Clark’s Birth Story


Clark’s birth story started the day my daughter Cooper was born. I didn’t realize this until after his birth when we began to settle into our home as a family of four.

Everything went exactly as I prayed it would. I surrendered control, trusting the doctors’ knowledge on how best to keep both Clark and me safe during his birth. So when they told me at 40 weeks and one day that their recommendation had changed from a vaginal delivery to a scheduled c-section, it felt like an easy consent. The doctors encouraged me to discuss it with my husband, which I did. I told him the way Clark comes into the world is immaterial. Only the outcome matters. I had three priorities, in the following order:

First, Clark is healthy and safe.

Second, I do not die.

Third, my fertility is preserved if possible.


At 2:05 p.m. on Tuesday, October 17, 2017, baby Clark Gregory Simons came into the world via c-section while I watched over the curtain into a mirror. For a variety of reasons, my doctors confirmed a c-section was indeed the safest method after baby Clark came out a whooping 9 lbs. 12 oz. and 21.5 inches long. During the remainder of the surgery, I focused on the cries of my new baby boy, the expressions on my husband’s face as he watched his wife and new son, and intently to my doctor’s tone as he stitched me back up. My baby’s cry was clear and strong. My husband’s smile was joyous and proud. And all the doctors’ actions and words were casual and calm. Everything went as planned. Was I surprised? As my doctor walked out of the room, he confidently said, “1, 2, 3.” My three priorities had been safely delivered.

The alone time in the hospital with our new baby felt magical.  Even though a short twenty-one months earlier we had welcomed Cooper into the world, everything felt new. The truth is everything was new and different. I wasn’t separated from my baby for the first eight hours of his life. I was able to spend that time with him tucked in my arms. And the most wonderful part was introducing our baby to his big sister. It was a moment I had envisioned many times during therapy. Visualizing the moment after Clark’s birth when we sat together for the first time as a family of four gave me great peace.

The differences between the two births of Cooper and Clark were extreme. From the second Cooper was born, the questions of whether I should have another child or if I would survive another childbirth weighed constantly on my mind. Every moment leading up to Clark’s birth was charged emotionally with the uncertainty of these questions. The emotions were not always negative either. I appreciated every moment of my pregnancy as though it could be my last one. I knew, I felt, I believed I would be okay. But it wasn’t until I actually was okay that the reality, the weight of these unanswered questions was lifted. Leading up to the birth, I can’t tell you how often the thought would cross my mind--would I return home to Cooper and Clark, or would I die?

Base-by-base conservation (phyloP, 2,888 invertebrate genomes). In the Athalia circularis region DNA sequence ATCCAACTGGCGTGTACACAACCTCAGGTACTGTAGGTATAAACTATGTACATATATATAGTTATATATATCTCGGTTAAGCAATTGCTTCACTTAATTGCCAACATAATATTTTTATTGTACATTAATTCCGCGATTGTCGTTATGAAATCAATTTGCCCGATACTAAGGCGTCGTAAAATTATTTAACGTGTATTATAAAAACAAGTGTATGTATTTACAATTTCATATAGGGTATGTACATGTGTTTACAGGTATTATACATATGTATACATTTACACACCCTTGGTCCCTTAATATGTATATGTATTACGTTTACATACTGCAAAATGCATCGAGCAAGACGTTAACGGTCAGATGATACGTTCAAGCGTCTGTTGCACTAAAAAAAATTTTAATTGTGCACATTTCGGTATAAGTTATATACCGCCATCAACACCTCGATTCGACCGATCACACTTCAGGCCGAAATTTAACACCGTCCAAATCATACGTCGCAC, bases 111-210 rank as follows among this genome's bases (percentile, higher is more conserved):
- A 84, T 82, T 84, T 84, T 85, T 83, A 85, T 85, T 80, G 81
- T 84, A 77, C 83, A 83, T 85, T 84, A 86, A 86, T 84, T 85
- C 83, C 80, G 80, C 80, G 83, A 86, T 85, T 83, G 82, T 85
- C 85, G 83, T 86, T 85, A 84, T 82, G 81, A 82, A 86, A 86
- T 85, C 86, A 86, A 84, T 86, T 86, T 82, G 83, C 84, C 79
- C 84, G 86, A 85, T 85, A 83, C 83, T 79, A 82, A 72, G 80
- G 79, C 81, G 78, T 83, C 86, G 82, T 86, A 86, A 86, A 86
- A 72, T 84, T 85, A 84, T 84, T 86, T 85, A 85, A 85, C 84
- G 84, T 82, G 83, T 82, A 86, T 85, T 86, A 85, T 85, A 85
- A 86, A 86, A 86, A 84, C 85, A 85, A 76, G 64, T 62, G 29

I didn’t realize it, but the trauma of almost dying after Cooper’s birth had brought an intensity of emotions into my parenting and relationship with Cooper. So when everything went smoothly with Clark’s birth, in a way, I grieved the absence of intense emotions, both positive and negative. In no way am I alluding to wanting another traumatic birth. Everything had gone exactly as it was supposed to and as I had prayed for. It might sound strange, but back at home, it was like I had “nothing to worry about” anymore. The question of whether I would survive childbirth was answered. The worry over that possibility was no longer necessary, yet strangely I was uncomfortable with its absence. I had become accustomed to living with this intense, fear-laden perspective that with life now calm and peaceful, it felt foreign. I have always heard that people in abusive relationships gravitate or create emotionally unstable relationships because they are comfortable with that life pattern. It was kind of like that, and I felt shocked by these feelings. I needed to schedule a therapy appointment to figure out why I felt this way. I did not want traumatic to be my normal.

My therapist affirmed I had been existing in this heightened state of emotion, and it was now time to feel emotions in a healthy calmness. My anxiety stemmed from worrying that calm would somehow change my parenting perspective and connections with my children. I do not want my interactions to become commonplace or redundant or my intense feelings of gratitude to wane. When I read Coops and Clark a book, I want to be as present and excited as possible even though I might read that same book a dozen times to them. I want to appreciate all the chaos and not take for granted the everyday. My therapist mentioned I need to focus on the positive emotions that come from simple moments like watching Clark’s little baby breath, snuggling his newborn body and dancing with Cooper in the kitchen when cooking breakfast.

As I mentioned, Clark’s birth story started the day Cooper was born. A process of miracles made it possible. Hours of therapy made it mentally and emotionally happen. Personal and family/friend prayers answered made it spiritually possible. Support of family during doctor-ordered bed rest made it physically happen. Clark Gregory Simons, it is undeniable you are meant to be here as part of our little family. You have taught and continue to teach me that beauty is found in the simplicity of comfort and calm. People always told me that your love only expands when you welcome another child into your life, I can now confirm that is true.  And for those reasons and more, I am forever grateful for the birth of my two babies, Cooper and Clark.